Republican Attorney General Rob McKenna visited Vancouver Wednesday, but not to discuss his upcoming campaign to succeed Democrat Chris Gregoire as Washington’s governor.
Instead, McKenna was wearing a different hat as president of the National Association of Attorneys General. The Vancouver Rotary Club invited him to talk about the campaign he is waging at both the state and national levels to combat human trafficking.
It’s been a priority for McKenna for years. In 2008, he invited former U.S. Rep. Linda Smith of Vancouver to come to Olympia and brief lawmakers about Washington’s own problem with sex trafficking of teenagers. Smith is the founder of Vancouver-based Shared Hope International, an organization that battles cross-border sex trafficking internationally as well prostitution rings close to home.
“We’re a bit of a hot spot for human trafficking,” McKenna told the Rotary audience of 130. He recalled a Pierce County official describing to him how five or six young girls had been forced into prostitution by Tacoma street gangs. “That really drove home the issue,” he said.
Human trafficking — for prostitution or other forced labor — is a huge problem both domestically and internationally, McKenna said. An estimated 14 million victims of trafficking are smuggled across international borders annually. UNICEF estimates that 1.2 million children are trafficked every year as cheap labor or for sexual exploitation.
“It’s the fastest-growing criminal activity in the world,” McKenna said. “Criminals realize there is a lot of money to be made.”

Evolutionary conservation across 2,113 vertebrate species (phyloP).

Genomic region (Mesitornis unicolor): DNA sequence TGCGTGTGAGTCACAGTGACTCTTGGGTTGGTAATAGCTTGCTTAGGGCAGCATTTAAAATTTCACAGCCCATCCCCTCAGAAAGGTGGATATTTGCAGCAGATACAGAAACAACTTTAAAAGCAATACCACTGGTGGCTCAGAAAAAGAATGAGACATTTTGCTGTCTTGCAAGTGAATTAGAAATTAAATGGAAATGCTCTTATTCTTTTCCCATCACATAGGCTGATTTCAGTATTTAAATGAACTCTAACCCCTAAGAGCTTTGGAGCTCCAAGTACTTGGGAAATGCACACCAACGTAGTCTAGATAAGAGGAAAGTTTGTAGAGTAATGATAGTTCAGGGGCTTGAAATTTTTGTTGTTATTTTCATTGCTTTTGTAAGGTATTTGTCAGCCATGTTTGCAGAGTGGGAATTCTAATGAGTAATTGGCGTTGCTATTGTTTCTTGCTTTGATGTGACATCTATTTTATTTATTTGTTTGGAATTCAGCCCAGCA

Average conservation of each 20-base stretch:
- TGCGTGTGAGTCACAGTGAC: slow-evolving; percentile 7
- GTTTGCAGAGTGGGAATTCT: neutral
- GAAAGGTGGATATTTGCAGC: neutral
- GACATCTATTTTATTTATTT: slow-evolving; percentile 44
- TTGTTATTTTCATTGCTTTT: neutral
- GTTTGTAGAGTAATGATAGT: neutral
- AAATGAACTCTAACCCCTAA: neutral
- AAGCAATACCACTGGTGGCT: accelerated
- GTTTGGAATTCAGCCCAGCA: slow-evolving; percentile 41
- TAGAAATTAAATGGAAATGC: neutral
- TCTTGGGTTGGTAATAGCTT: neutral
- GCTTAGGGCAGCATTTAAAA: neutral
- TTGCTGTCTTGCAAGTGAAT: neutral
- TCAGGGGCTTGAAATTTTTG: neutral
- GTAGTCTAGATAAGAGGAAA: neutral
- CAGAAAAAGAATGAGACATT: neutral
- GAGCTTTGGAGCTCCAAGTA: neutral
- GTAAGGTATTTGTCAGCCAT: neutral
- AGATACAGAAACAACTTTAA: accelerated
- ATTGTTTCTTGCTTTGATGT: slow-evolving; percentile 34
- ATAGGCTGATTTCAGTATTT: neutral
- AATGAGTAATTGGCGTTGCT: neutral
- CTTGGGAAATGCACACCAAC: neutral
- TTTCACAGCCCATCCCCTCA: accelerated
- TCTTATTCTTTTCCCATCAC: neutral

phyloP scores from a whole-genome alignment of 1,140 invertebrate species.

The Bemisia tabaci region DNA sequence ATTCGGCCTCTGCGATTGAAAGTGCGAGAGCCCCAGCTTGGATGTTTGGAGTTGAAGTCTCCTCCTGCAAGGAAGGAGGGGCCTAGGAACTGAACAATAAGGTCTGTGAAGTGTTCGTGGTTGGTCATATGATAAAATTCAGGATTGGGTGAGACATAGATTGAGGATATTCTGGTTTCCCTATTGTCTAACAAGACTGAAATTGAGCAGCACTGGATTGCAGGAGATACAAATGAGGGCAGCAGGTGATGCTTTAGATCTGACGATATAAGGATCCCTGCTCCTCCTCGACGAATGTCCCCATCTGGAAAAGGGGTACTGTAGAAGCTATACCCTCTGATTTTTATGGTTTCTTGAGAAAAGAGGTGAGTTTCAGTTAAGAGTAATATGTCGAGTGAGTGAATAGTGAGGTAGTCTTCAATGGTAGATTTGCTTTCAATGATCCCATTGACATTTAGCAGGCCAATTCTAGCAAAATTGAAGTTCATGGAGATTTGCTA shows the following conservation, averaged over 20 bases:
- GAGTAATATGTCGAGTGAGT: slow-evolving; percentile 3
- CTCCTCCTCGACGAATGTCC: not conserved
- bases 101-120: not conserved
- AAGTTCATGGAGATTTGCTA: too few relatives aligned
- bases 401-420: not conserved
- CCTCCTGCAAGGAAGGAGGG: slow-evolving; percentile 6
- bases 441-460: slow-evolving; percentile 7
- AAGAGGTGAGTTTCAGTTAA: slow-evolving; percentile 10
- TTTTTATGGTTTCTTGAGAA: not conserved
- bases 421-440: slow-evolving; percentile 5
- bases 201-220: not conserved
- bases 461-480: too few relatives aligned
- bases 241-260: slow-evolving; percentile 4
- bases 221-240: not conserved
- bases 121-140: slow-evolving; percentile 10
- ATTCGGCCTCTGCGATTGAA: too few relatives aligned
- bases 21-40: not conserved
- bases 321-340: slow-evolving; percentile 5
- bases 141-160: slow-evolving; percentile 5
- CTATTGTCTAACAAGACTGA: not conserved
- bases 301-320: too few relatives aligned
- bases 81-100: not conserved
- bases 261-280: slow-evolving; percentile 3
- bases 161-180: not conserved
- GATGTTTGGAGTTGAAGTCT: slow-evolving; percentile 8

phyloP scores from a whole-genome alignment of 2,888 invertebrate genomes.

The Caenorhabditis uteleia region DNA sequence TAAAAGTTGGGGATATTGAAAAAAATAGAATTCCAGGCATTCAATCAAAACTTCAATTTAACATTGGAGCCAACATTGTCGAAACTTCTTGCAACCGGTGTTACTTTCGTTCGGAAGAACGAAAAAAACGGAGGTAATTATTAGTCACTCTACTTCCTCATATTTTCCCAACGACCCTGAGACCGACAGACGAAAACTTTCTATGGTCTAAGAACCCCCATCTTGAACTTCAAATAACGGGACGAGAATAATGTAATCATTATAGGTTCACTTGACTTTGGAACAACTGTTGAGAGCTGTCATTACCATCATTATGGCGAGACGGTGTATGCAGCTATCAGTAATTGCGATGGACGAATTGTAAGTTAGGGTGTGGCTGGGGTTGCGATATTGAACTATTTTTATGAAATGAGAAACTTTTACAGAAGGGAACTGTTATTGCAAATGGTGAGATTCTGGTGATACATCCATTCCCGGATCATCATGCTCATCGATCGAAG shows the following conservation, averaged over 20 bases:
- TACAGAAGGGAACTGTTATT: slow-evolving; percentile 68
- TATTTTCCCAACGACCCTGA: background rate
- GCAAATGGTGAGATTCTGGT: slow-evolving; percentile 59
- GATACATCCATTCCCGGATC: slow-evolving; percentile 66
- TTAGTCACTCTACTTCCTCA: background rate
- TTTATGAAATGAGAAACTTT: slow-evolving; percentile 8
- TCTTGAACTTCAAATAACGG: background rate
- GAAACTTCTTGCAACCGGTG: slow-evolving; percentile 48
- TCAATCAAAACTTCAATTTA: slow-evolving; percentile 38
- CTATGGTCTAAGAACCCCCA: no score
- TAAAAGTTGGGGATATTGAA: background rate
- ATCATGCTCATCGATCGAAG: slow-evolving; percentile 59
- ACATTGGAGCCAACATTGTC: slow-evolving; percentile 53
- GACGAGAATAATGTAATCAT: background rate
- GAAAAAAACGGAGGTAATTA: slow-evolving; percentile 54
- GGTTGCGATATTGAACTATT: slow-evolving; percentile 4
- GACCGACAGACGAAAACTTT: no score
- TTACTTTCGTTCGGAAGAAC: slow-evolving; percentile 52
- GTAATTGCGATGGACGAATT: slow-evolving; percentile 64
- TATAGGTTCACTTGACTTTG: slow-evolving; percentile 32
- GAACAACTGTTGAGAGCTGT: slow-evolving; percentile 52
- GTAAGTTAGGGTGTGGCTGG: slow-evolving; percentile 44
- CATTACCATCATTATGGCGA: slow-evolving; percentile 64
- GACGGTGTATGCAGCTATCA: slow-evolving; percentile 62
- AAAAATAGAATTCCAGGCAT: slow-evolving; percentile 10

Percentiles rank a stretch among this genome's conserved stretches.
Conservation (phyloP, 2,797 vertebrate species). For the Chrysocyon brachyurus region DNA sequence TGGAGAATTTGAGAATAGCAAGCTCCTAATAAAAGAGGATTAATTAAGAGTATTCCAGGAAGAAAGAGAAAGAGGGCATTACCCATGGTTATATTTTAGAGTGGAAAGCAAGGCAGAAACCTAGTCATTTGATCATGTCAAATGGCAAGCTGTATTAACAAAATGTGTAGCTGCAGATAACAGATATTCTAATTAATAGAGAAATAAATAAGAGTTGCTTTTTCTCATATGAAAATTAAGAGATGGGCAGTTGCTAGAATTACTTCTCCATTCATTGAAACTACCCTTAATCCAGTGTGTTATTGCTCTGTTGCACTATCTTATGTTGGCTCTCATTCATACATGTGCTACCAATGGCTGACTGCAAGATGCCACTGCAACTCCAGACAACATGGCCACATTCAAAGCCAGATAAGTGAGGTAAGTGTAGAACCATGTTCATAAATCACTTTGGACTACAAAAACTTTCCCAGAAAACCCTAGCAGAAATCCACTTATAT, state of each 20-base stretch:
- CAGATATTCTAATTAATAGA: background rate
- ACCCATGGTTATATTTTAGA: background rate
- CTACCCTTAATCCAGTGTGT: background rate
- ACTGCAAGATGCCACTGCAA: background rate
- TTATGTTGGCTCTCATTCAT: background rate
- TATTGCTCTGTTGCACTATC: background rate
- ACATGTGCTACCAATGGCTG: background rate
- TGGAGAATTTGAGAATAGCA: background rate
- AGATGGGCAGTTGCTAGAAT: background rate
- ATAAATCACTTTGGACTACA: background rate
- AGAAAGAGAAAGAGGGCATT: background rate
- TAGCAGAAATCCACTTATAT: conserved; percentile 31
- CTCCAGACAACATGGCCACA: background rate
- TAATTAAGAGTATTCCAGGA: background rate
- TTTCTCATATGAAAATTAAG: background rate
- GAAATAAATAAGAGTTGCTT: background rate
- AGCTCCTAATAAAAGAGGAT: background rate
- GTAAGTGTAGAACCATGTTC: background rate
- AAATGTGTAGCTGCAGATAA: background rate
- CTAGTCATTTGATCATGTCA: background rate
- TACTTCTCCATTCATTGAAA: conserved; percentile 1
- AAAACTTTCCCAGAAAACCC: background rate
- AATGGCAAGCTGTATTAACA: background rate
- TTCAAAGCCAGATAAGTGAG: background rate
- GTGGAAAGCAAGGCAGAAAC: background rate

As attorney general, McKenna has zeroed in on consumers of child pornography. In 2009, he drafted and won passage of legislation allowing prosecutors to charge multiple counts of child pornography if they can prove a defendant had a pattern of intentionally viewing multiple images of children engaged in sexually explicit conduct over the Internet.
His view is that child pornography is a permanent record of the sexual abuse of a child, and each time an image of that abuse is viewed, the victim is victimized again.
He praised the Washington, D.C.-based Polaris Project, which operates a human trafficking hot line, offers clinical social services to trafficking victims, and advocates for stronger laws to lock up traffickers.
He also endorsed Linda Smith’s Protected Innocence Initiative, which evaluates sex-trafficking laws state by state and issues regular report cards. Washington’s most recent grade was a C, he said.
The National Association of Attorneys General has identified four priorities to fight human trafficking: Making the case by documenting prosecutions of traffickers by individual states; holding traffickers accountable through tough sentencing laws; mobilizing communities to care for victims so they don’t return to the street; and raising public awareness.
McKenna said some people question why laws against sex trafficking are needed when most states already have laws against promoting prostitution.
To them, he says, “Organized crime is worse than random crime and deserves stronger penalties.”
McKenna saved some of his sharpest words for what he considers a subtle cultural tolerance for sex trafficking. For example, he said, alternative weeklies promote the web site backpage.com, which he said lures young people into forced prostitution.
“Let’s be clear, there are very few people in prostitution who are volunteers,” he said. “With respect to those under 18, we should have no tolerance for arguments that they have given consent. … Slavery is morally reprehensible and should not be tolerated by anyone, and yet it is.”
Kathie Durbin: 360-735-4523 or email@example.com.